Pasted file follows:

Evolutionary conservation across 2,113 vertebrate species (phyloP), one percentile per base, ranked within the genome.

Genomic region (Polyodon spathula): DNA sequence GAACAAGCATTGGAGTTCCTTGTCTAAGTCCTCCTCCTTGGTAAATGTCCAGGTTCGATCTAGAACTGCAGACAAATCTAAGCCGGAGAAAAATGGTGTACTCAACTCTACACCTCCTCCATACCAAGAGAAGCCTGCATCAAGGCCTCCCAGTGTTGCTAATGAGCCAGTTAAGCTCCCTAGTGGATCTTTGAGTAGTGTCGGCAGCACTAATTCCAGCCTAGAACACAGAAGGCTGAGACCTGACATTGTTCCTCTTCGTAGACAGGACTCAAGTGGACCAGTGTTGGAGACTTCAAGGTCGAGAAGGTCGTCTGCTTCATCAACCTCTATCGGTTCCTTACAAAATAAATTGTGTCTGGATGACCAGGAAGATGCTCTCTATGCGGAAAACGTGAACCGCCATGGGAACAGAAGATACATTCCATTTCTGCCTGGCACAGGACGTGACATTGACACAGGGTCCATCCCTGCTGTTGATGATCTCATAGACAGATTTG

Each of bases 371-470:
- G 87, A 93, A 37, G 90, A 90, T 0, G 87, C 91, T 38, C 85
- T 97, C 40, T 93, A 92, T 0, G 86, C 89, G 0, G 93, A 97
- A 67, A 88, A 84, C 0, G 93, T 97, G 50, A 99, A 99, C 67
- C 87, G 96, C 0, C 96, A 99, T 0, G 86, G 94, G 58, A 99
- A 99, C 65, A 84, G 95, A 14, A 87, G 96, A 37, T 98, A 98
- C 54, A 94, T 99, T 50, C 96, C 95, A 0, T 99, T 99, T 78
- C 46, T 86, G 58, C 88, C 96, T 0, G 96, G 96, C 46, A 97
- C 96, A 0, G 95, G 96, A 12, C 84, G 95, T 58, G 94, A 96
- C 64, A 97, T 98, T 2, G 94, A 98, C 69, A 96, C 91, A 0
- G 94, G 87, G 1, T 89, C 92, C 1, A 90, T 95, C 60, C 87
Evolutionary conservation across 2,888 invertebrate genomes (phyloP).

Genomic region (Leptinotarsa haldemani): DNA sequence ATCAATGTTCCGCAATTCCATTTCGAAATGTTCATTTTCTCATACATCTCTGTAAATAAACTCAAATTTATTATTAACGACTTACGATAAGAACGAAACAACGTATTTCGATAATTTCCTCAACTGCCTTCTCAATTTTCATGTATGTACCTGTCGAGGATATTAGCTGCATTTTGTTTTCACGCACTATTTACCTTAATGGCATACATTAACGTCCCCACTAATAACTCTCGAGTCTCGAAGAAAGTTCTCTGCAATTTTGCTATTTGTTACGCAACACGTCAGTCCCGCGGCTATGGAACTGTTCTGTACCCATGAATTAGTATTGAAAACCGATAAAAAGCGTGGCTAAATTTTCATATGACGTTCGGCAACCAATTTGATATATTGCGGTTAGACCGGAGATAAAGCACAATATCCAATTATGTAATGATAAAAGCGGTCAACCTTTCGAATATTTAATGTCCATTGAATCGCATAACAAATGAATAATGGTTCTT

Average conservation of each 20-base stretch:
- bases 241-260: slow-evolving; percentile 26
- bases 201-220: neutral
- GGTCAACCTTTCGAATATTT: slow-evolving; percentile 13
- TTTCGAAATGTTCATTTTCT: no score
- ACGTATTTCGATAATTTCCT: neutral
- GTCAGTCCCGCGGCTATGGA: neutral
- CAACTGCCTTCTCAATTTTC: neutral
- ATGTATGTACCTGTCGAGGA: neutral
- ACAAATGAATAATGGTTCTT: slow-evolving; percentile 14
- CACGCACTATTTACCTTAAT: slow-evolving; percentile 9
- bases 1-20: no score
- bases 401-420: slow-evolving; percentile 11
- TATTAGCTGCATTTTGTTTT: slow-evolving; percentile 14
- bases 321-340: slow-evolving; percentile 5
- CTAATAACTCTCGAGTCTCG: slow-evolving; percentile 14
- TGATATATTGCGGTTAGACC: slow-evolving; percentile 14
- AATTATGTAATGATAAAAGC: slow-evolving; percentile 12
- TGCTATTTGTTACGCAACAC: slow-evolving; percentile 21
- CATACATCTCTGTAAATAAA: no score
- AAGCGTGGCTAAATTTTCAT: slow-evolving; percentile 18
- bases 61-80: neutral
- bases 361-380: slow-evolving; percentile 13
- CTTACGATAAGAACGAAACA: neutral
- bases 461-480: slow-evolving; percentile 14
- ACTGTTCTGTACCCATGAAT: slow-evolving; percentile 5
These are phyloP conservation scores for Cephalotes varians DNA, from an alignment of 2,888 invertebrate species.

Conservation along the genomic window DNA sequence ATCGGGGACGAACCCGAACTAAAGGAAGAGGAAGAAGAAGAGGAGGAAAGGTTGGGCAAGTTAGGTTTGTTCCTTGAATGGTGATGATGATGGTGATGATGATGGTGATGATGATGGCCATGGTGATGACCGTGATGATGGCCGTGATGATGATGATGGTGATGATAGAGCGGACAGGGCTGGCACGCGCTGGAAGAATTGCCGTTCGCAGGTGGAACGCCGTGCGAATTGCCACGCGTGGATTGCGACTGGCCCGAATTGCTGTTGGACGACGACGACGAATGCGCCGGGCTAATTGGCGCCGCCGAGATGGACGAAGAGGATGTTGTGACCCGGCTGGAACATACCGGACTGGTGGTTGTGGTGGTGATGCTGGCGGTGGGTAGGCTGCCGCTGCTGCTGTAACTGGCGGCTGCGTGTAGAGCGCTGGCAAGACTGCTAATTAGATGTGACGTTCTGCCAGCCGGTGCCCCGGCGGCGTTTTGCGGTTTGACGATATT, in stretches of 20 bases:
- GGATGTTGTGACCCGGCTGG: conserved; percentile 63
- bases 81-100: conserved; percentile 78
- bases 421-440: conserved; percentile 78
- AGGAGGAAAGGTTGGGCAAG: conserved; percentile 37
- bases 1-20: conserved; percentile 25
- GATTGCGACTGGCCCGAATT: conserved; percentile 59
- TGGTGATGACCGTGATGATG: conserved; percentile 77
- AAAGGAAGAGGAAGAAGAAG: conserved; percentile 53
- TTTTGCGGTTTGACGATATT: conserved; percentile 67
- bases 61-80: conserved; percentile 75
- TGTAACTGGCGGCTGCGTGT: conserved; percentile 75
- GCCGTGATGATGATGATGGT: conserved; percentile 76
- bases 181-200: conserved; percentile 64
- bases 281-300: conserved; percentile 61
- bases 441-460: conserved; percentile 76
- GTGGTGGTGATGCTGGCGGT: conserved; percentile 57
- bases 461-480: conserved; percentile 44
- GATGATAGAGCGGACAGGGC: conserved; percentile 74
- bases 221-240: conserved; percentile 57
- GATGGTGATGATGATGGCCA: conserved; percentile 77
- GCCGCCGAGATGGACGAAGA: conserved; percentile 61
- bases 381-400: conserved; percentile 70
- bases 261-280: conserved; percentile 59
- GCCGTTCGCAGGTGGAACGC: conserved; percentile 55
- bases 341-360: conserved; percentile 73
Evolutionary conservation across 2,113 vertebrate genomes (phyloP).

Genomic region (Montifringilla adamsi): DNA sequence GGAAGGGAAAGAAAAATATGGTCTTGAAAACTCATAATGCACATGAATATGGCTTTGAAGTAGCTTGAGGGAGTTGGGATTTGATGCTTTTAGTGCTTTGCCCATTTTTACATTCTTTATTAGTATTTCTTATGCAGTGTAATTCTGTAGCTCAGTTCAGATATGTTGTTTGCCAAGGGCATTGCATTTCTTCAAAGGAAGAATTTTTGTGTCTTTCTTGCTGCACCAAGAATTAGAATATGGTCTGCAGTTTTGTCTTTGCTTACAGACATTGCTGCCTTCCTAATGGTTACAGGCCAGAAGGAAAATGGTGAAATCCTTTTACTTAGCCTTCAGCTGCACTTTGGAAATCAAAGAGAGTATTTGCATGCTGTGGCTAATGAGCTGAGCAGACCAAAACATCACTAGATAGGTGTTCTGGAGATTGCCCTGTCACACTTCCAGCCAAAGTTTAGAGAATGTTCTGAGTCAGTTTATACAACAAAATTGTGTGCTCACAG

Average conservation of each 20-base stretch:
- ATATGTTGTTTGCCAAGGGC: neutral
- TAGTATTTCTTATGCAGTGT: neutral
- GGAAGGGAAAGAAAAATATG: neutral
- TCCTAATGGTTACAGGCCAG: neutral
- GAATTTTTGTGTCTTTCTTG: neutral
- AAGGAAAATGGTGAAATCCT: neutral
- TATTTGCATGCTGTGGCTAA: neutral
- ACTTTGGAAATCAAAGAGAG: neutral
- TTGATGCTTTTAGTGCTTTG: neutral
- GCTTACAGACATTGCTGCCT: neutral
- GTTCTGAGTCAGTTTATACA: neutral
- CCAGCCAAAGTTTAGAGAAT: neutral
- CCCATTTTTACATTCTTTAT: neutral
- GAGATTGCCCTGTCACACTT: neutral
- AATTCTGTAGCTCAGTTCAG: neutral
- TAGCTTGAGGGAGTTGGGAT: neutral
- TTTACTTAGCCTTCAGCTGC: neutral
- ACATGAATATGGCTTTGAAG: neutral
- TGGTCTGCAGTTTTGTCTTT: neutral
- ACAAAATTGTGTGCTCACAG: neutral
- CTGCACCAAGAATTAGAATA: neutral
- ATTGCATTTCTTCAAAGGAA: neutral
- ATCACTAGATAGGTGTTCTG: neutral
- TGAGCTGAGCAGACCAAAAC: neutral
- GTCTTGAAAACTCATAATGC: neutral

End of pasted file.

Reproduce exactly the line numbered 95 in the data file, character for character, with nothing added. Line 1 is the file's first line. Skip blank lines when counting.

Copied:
- TGAGCTGAGCAGACCAAAAC: neutral